“I’ve always felt at home here,” he says. “For me, the best thing about the job is the students. We get exceptional students who have a passion for learning. So I get to hang out with great young people. It’s fun.”

 

Uncovering an oily mystery

By Anne Craig, Communications Officer

Queen’s researchers are making new discoveries about Paul Kane’s paintings, an important collection of art for understanding 19th century Canada.

George Bevan (Classics) is using infrared light technology to peer underneath the oil of Kane’s paintings and see the original pencil drawings. Kane’s pencil drawings sketched in the field are the earliest depiction of 19th century Canadian and Aboriginal life. The artist took these sketches back to his Toronto studio in the 1850s and used oil paints to finish the artworks.

Ian Longo displays the camera used to look under the oil of Paul Kane's paintings.

Working with Ian Longo, Dr. Bevan examined 130 paintings in the collection. Their work forms the basis of a new exhibition at the Royal Ontario Museum entitled The First Brush: Paul Kane and Infrared Reflectography.

“Paul Kane recorded a critical time in Canadian history. We wanted to learn how and if the paintings were adapted for the Western tastes of the time,” says Dr. Bevan.

Mr. Longo photographed the paintings with a consumer grade camera. The infrared light technology revealed pencil, charcoal and painted sketches beneath the final oil painted surface – details that could not be detected by the naked eye.

“At times it was shocking to see the difference in Kane’s initial sketch work on the canvas and his final product,” says Mr. Longo. “One of my favourites is a piece entitled ”Return of a war party” in which the river in the scene has what appears to the viewer as only two large war canoes on it. In our photograph, though, we discovered a third large canoe that Kane later decided to eliminate from the scene and painted a large rock over top instead.”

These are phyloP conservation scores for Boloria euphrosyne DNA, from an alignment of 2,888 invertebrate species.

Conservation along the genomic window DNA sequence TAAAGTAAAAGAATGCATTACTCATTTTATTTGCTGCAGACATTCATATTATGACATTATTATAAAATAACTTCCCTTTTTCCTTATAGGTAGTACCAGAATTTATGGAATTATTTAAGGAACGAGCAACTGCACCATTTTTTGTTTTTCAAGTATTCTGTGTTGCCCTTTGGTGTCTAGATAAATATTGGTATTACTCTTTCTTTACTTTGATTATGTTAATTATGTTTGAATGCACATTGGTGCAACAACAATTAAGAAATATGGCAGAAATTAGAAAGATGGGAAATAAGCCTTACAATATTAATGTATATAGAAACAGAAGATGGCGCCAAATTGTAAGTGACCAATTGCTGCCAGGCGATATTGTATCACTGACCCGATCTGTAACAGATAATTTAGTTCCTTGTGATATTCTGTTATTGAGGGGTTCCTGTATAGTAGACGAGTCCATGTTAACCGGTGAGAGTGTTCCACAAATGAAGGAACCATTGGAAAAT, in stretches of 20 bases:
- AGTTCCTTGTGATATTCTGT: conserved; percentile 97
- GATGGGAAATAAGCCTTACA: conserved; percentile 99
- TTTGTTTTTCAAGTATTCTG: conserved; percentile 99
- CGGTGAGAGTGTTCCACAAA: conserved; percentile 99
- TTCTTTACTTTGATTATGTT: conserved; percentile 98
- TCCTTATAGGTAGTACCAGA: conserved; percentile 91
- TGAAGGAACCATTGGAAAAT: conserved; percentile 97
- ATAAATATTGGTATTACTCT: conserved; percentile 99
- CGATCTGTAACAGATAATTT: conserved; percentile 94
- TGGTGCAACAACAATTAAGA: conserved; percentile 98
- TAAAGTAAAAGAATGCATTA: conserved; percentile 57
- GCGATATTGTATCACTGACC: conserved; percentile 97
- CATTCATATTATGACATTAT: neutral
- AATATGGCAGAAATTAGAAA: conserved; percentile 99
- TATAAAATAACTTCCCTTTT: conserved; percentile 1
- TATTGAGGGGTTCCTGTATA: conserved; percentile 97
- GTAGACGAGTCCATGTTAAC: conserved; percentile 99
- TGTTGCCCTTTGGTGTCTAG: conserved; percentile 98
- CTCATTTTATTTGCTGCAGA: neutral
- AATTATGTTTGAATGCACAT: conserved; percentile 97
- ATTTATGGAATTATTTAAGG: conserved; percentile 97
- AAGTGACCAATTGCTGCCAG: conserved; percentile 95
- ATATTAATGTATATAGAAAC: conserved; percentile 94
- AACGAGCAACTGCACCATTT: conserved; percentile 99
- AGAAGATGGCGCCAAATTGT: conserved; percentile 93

Based on the success of this project, Dr. Bevan hopes to put more collections of paintings under the lens for closer examination.

“The more we learn about paintings and painters like this, the more it helps us learn about history. We were lucky to be involved in this project.”

Passionate about protecting our planet

Queen’s University Communications Officer Anne Craig caught up with Warren Mabee as he prepared his presentation for the What Matters Now Kingston event on Wednesday, May 21. The event features five of Ontario’s leading researchers pitching why their research is important to a Dragon’s Den-type panel. Dr. Mabee’s research focus is renewable energy.

AC: Why are you so passionate about renewable energy?

WM: I believe that the most important thing in reducing our footprint on the planet is to shift to sustainable energy systems. This will require us to find lots of ways to conserve energy ­– we can’t possibly replace all of the fossil power out there with renewables – and will drive innovation and create new opportunities for Canadians. As a country, we have the resources to be an early adopter of these systems, and I want to see us setting the course for other countries to follow.

AC: What is the first step we need to take towards using renewable energy instead of fossil fuels?

WM: Continuing to expand the use of renewable energy without driving costs up too high will require relatively cheap biomass feedstocks. The best feedstocks we can get are those materials which are found in our waste streams. These range from the cheapest option, industrial wastes left over from processing - concentrated at factories and easy to collect - through residential, agricultural, and finally residues from forest operations, which are the most dispersed and probably most expensive. 

AC: One of your focuses is agricultural biomass. What is it and how can it be used effectively as a renewable energy source?

WM: Agricultural biomass is the stuff we don’t eat - straw from wheat or stover from corn. Right now, it is left on the field or collected for use as livestock bedding. A good amount of agricultural residue is essentially wasted; studies have shown that recovering a portion of the residue from the field can be done sustainably, providing feedstock for materials, chemicals, fuels and energy.